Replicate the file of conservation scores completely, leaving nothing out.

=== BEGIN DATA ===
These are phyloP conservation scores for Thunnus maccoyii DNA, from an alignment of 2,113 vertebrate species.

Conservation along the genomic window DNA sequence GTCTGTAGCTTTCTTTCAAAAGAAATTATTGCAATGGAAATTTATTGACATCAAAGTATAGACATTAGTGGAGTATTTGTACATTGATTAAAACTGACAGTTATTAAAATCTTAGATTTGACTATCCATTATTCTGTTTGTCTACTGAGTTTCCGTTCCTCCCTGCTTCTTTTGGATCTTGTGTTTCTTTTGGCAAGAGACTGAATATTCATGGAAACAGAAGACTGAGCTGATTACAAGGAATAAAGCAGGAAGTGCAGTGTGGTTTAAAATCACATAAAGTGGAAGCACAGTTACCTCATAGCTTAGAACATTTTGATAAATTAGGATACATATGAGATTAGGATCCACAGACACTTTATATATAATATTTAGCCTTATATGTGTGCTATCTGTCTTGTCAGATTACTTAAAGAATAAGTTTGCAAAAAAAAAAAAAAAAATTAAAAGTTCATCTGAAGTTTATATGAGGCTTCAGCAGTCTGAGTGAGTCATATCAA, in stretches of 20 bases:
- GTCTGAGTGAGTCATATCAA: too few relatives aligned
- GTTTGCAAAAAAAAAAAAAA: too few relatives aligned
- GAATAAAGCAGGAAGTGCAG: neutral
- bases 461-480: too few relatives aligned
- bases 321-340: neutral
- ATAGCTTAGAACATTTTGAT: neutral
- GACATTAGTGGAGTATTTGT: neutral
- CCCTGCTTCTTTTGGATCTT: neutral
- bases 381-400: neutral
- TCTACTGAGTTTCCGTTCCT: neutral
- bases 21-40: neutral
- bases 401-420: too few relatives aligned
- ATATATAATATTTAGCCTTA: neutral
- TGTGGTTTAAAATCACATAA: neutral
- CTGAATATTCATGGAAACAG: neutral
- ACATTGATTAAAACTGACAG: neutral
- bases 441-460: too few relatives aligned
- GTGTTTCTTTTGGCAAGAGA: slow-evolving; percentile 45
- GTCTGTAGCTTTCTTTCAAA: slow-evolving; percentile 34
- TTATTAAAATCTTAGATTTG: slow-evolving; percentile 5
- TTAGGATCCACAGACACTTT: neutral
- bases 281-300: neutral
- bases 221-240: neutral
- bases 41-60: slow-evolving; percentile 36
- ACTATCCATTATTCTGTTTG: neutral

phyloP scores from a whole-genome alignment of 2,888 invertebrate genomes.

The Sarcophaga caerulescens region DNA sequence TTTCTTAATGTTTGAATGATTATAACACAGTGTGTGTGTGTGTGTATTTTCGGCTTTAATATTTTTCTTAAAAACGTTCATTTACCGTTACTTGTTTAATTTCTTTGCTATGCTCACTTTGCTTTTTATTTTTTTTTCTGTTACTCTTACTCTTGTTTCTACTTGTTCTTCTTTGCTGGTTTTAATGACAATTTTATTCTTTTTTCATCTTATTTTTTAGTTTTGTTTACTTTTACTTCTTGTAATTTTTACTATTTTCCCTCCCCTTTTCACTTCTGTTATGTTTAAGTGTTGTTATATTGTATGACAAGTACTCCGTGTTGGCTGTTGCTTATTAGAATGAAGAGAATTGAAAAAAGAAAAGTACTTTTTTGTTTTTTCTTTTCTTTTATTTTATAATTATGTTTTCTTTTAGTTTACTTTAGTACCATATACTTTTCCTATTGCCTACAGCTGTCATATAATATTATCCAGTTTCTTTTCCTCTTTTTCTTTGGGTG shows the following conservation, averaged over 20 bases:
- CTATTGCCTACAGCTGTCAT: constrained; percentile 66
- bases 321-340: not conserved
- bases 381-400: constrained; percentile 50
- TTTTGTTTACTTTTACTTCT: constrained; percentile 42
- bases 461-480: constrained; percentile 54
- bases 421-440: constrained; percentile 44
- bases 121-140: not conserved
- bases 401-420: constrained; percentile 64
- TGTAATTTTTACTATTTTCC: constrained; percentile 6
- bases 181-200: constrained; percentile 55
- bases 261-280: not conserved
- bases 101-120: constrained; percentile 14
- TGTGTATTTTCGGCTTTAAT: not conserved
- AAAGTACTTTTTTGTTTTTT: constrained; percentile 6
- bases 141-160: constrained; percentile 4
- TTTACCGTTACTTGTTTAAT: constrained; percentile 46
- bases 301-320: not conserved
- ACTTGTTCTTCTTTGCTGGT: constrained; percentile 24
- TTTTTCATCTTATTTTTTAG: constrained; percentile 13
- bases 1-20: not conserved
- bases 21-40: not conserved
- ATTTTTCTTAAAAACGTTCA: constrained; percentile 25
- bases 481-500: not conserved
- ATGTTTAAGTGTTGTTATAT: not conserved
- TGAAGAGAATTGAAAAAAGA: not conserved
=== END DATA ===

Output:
These are phyloP conservation scores for Thunnus maccoyii DNA, from an alignment of 2,113 vertebrate species.

Conservation along the genomic window DNA sequence GTCTGTAGCTTTCTTTCAAAAGAAATTATTGCAATGGAAATTTATTGACATCAAAGTATAGACATTAGTGGAGTATTTGTACATTGATTAAAACTGACAGTTATTAAAATCTTAGATTTGACTATCCATTATTCTGTTTGTCTACTGAGTTTCCGTTCCTCCCTGCTTCTTTTGGATCTTGTGTTTCTTTTGGCAAGAGACTGAATATTCATGGAAACAGAAGACTGAGCTGATTACAAGGAATAAAGCAGGAAGTGCAGTGTGGTTTAAAATCACATAAAGTGGAAGCACAGTTACCTCATAGCTTAGAACATTTTGATAAATTAGGATACATATGAGATTAGGATCCACAGACACTTTATATATAATATTTAGCCTTATATGTGTGCTATCTGTCTTGTCAGATTACTTAAAGAATAAGTTTGCAAAAAAAAAAAAAAAAATTAAAAGTTCATCTGAAGTTTATATGAGGCTTCAGCAGTCTGAGTGAGTCATATCAA, in stretches of 20 bases:
- GTCTGAGTGAGTCATATCAA: too few relatives aligned
- GTTTGCAAAAAAAAAAAAAA: too few relatives aligned
- GAATAAAGCAGGAAGTGCAG: neutral
- bases 461-480: too few relatives aligned
- bases 321-340: neutral
- ATAGCTTAGAACATTTTGAT: neutral
- GACATTAGTGGAGTATTTGT: neutral
- CCCTGCTTCTTTTGGATCTT: neutral
- bases 381-400: neutral
- TCTACTGAGTTTCCGTTCCT: neutral
- bases 21-40: neutral
- bases 401-420: too few relatives aligned
- ATATATAATATTTAGCCTTA: neutral
- TGTGGTTTAAAATCACATAA: neutral
- CTGAATATTCATGGAAACAG: neutral
- ACATTGATTAAAACTGACAG: neutral
- bases 441-460: too few relatives aligned
- GTGTTTCTTTTGGCAAGAGA: slow-evolving; percentile 45
- GTCTGTAGCTTTCTTTCAAA: slow-evolving; percentile 34
- TTATTAAAATCTTAGATTTG: slow-evolving; percentile 5
- TTAGGATCCACAGACACTTT: neutral
- bases 281-300: neutral
- bases 221-240: neutral
- bases 41-60: slow-evolving; percentile 36
- ACTATCCATTATTCTGTTTG: neutral

phyloP scores from a whole-genome alignment of 2,888 invertebrate genomes.

The Sarcophaga caerulescens region DNA sequence TTTCTTAATGTTTGAATGATTATAACACAGTGTGTGTGTGTGTGTATTTTCGGCTTTAATATTTTTCTTAAAAACGTTCATTTACCGTTACTTGTTTAATTTCTTTGCTATGCTCACTTTGCTTTTTATTTTTTTTTCTGTTACTCTTACTCTTGTTTCTACTTGTTCTTCTTTGCTGGTTTTAATGACAATTTTATTCTTTTTTCATCTTATTTTTTAGTTTTGTTTACTTTTACTTCTTGTAATTTTTACTATTTTCCCTCCCCTTTTCACTTCTGTTATGTTTAAGTGTTGTTATATTGTATGACAAGTACTCCGTGTTGGCTGTTGCTTATTAGAATGAAGAGAATTGAAAAAAGAAAAGTACTTTTTTGTTTTTTCTTTTCTTTTATTTTATAATTATGTTTTCTTTTAGTTTACTTTAGTACCATATACTTTTCCTATTGCCTACAGCTGTCATATAATATTATCCAGTTTCTTTTCCTCTTTTTCTTTGGGTG shows the following conservation, averaged over 20 bases:
- CTATTGCCTACAGCTGTCAT: constrained; percentile 66
- bases 321-340: not conserved
- bases 381-400: constrained; percentile 50
- TTTTGTTTACTTTTACTTCT: constrained; percentile 42
- bases 461-480: constrained; percentile 54
- bases 421-440: constrained; percentile 44
- bases 121-140: not conserved
- bases 401-420: constrained; percentile 64
- TGTAATTTTTACTATTTTCC: constrained; percentile 6
- bases 181-200: constrained; percentile 55
- bases 261-280: not conserved
- bases 101-120: constrained; percentile 14
- TGTGTATTTTCGGCTTTAAT: not conserved
- AAAGTACTTTTTTGTTTTTT: constrained; percentile 6
- bases 141-160: constrained; percentile 4
- TTTACCGTTACTTGTTTAAT: constrained; percentile 46
- bases 301-320: not conserved
- ACTTGTTCTTCTTTGCTGGT: constrained; percentile 24
- TTTTTCATCTTATTTTTTAG: constrained; percentile 13
- bases 1-20: not conserved
- bases 21-40: not conserved
- ATTTTTCTTAAAAACGTTCA: constrained; percentile 25
- bases 481-500: not conserved
- ATGTTTAAGTGTTGTTATAT: not conserved
- TGAAGAGAATTGAAAAAAGA: not conserved